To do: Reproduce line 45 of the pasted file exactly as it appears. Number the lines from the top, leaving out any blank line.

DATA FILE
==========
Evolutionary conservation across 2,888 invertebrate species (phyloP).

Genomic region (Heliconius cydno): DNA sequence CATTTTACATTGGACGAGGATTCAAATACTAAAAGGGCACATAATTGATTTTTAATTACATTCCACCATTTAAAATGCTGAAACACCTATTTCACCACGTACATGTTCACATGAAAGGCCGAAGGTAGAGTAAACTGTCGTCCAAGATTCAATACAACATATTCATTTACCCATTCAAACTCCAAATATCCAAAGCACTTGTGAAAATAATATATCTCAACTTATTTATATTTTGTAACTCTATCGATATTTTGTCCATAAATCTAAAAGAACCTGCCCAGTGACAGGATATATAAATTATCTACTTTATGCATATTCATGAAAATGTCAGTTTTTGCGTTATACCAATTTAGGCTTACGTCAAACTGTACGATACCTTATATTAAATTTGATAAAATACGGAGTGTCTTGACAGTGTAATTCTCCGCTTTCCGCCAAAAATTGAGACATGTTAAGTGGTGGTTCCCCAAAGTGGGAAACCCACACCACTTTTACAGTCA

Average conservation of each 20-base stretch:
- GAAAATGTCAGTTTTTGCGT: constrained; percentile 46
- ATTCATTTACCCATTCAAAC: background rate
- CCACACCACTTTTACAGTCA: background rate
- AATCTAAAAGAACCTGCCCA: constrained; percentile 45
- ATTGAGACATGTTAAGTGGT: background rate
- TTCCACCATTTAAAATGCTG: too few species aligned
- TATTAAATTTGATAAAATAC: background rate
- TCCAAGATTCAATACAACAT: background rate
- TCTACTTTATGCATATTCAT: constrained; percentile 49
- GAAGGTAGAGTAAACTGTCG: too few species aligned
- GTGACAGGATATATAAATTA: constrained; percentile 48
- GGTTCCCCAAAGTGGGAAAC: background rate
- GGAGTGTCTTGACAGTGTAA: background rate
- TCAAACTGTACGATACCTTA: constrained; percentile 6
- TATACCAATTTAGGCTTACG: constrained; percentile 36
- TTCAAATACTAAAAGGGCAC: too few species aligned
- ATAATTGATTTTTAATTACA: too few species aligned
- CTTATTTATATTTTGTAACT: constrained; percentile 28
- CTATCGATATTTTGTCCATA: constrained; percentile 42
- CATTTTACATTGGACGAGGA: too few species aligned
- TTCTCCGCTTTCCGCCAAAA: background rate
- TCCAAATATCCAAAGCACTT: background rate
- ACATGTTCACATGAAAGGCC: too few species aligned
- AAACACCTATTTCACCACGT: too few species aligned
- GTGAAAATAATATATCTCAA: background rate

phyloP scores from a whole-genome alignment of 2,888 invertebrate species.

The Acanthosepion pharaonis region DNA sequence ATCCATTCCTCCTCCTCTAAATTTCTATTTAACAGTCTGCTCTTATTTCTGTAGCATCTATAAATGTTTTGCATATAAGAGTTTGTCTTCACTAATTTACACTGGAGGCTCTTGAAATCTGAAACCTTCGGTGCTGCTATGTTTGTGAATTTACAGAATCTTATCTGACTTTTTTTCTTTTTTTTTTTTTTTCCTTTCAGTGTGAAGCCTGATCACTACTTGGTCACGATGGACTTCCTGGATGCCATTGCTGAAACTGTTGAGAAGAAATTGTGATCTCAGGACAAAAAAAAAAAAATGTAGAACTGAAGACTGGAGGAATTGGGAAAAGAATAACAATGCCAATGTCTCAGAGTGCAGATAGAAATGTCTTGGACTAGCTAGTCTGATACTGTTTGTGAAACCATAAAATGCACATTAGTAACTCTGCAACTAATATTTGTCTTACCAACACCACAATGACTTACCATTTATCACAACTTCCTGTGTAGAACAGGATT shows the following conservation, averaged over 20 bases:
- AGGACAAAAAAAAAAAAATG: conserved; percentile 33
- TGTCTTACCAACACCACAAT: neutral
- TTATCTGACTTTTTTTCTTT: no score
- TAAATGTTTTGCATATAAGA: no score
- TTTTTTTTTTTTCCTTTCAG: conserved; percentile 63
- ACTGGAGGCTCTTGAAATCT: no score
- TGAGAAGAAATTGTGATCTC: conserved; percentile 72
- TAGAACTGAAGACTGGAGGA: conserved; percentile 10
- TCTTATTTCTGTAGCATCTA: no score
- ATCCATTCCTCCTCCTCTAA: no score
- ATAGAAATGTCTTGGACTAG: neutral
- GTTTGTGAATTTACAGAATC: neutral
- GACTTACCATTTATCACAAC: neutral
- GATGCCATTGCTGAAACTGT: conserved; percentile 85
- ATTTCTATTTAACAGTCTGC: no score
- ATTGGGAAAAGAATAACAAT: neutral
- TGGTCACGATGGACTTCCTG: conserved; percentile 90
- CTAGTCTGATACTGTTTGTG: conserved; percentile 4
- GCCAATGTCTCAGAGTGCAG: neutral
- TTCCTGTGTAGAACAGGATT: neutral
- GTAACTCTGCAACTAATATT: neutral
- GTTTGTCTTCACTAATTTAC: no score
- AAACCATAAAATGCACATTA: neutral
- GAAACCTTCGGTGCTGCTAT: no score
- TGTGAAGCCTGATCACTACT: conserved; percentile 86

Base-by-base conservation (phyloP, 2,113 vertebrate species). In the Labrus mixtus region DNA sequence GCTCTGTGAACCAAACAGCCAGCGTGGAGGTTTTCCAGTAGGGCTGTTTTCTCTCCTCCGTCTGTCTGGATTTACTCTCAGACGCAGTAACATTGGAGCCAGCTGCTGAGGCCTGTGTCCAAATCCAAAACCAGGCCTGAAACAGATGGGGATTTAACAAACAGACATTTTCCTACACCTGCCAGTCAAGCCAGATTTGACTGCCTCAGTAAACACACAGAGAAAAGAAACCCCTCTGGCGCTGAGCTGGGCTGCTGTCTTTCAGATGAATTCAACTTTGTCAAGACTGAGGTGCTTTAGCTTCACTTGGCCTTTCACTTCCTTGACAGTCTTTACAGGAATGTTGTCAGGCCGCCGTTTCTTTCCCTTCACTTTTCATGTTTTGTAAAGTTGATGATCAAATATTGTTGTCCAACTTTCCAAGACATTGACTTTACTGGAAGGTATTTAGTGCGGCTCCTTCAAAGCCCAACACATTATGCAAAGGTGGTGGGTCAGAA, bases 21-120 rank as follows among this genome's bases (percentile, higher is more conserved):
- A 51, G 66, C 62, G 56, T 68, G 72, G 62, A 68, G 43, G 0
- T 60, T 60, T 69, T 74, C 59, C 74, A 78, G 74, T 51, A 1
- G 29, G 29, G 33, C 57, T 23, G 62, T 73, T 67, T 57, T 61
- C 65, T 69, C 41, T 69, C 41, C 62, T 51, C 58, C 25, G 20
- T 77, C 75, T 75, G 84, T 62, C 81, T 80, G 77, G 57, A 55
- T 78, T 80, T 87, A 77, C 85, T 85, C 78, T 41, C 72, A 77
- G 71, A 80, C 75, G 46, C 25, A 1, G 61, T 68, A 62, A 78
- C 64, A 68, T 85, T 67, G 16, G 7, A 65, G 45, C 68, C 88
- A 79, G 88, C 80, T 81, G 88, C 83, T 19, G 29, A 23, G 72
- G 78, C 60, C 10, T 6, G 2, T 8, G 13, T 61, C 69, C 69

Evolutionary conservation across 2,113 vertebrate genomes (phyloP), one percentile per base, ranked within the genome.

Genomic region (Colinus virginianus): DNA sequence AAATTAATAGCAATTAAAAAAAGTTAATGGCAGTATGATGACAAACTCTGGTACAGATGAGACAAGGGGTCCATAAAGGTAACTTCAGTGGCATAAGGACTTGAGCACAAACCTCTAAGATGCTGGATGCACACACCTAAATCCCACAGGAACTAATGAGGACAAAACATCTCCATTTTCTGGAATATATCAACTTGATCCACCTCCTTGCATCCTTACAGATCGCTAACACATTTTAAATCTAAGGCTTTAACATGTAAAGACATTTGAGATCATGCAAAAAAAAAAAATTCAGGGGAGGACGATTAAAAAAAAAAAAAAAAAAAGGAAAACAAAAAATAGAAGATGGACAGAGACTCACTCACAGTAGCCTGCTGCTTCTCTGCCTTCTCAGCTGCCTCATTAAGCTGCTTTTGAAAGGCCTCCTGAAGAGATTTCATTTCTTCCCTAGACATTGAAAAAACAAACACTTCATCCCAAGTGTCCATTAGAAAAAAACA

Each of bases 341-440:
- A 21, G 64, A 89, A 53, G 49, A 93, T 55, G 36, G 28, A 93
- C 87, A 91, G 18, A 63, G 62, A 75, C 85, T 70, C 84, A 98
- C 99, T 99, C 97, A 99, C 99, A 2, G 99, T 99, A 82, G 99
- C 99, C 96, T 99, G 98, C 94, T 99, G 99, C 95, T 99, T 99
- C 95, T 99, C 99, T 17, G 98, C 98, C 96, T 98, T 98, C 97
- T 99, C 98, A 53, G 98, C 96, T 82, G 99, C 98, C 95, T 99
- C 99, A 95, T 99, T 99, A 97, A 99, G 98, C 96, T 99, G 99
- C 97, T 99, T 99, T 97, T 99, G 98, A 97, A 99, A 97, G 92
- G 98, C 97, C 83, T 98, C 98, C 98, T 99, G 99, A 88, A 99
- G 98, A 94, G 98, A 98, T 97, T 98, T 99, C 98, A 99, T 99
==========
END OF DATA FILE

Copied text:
- ATTTCTATTTAACAGTCTGC: no score